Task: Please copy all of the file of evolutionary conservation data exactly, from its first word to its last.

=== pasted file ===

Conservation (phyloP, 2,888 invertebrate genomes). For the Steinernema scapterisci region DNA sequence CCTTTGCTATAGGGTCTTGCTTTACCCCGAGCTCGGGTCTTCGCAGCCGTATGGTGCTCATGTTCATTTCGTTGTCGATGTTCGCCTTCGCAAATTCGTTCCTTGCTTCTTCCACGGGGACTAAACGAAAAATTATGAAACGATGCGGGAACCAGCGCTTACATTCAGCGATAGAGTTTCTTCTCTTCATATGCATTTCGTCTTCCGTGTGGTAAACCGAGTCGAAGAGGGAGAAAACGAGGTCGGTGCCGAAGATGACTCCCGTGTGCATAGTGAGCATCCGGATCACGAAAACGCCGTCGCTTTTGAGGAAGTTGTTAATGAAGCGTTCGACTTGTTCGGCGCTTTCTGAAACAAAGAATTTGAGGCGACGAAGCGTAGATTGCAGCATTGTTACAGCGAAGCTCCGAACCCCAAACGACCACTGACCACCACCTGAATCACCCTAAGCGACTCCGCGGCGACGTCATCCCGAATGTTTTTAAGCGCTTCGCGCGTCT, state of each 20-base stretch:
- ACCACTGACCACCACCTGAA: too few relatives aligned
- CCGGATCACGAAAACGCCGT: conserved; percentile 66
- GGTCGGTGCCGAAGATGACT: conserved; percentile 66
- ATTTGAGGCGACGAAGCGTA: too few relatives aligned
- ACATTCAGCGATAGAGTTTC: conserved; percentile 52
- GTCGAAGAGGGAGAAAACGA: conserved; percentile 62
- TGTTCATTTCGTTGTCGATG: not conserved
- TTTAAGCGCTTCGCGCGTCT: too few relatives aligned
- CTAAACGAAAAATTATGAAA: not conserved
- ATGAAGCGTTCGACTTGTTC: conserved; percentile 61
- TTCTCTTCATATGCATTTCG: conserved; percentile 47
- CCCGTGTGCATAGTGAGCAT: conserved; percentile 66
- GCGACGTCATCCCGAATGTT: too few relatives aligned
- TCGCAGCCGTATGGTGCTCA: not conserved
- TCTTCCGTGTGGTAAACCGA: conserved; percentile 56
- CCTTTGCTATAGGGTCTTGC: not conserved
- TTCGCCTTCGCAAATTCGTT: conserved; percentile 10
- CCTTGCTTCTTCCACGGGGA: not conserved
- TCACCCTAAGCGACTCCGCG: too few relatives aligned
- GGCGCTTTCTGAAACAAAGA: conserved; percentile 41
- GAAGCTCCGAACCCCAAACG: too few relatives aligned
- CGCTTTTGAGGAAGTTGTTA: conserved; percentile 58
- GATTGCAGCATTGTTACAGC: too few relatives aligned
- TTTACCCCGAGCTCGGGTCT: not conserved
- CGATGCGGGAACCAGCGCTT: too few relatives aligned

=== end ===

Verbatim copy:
Conservation (phyloP, 2,888 invertebrate genomes). For the Steinernema scapterisci region DNA sequence CCTTTGCTATAGGGTCTTGCTTTACCCCGAGCTCGGGTCTTCGCAGCCGTATGGTGCTCATGTTCATTTCGTTGTCGATGTTCGCCTTCGCAAATTCGTTCCTTGCTTCTTCCACGGGGACTAAACGAAAAATTATGAAACGATGCGGGAACCAGCGCTTACATTCAGCGATAGAGTTTCTTCTCTTCATATGCATTTCGTCTTCCGTGTGGTAAACCGAGTCGAAGAGGGAGAAAACGAGGTCGGTGCCGAAGATGACTCCCGTGTGCATAGTGAGCATCCGGATCACGAAAACGCCGTCGCTTTTGAGGAAGTTGTTAATGAAGCGTTCGACTTGTTCGGCGCTTTCTGAAACAAAGAATTTGAGGCGACGAAGCGTAGATTGCAGCATTGTTACAGCGAAGCTCCGAACCCCAAACGACCACTGACCACCACCTGAATCACCCTAAGCGACTCCGCGGCGACGTCATCCCGAATGTTTTTAAGCGCTTCGCGCGTCT, state of each 20-base stretch:
- ACCACTGACCACCACCTGAA: too few relatives aligned
- CCGGATCACGAAAACGCCGT: conserved; percentile 66
- GGTCGGTGCCGAAGATGACT: conserved; percentile 66
- ATTTGAGGCGACGAAGCGTA: too few relatives aligned
- ACATTCAGCGATAGAGTTTC: conserved; percentile 52
- GTCGAAGAGGGAGAAAACGA: conserved; percentile 62
- TGTTCATTTCGTTGTCGATG: not conserved
- TTTAAGCGCTTCGCGCGTCT: too few relatives aligned
- CTAAACGAAAAATTATGAAA: not conserved
- ATGAAGCGTTCGACTTGTTC: conserved; percentile 61
- TTCTCTTCATATGCATTTCG: conserved; percentile 47
- CCCGTGTGCATAGTGAGCAT: conserved; percentile 66
- GCGACGTCATCCCGAATGTT: too few relatives aligned
- TCGCAGCCGTATGGTGCTCA: not conserved
- TCTTCCGTGTGGTAAACCGA: conserved; percentile 56
- CCTTTGCTATAGGGTCTTGC: not conserved
- TTCGCCTTCGCAAATTCGTT: conserved; percentile 10
- CCTTGCTTCTTCCACGGGGA: not conserved
- TCACCCTAAGCGACTCCGCG: too few relatives aligned
- GGCGCTTTCTGAAACAAAGA: conserved; percentile 41
- GAAGCTCCGAACCCCAAACG: too few relatives aligned
- CGCTTTTGAGGAAGTTGTTA: conserved; percentile 58
- GATTGCAGCATTGTTACAGC: too few relatives aligned
- TTTACCCCGAGCTCGGGTCT: not conserved
- CGATGCGGGAACCAGCGCTT: too few relatives aligned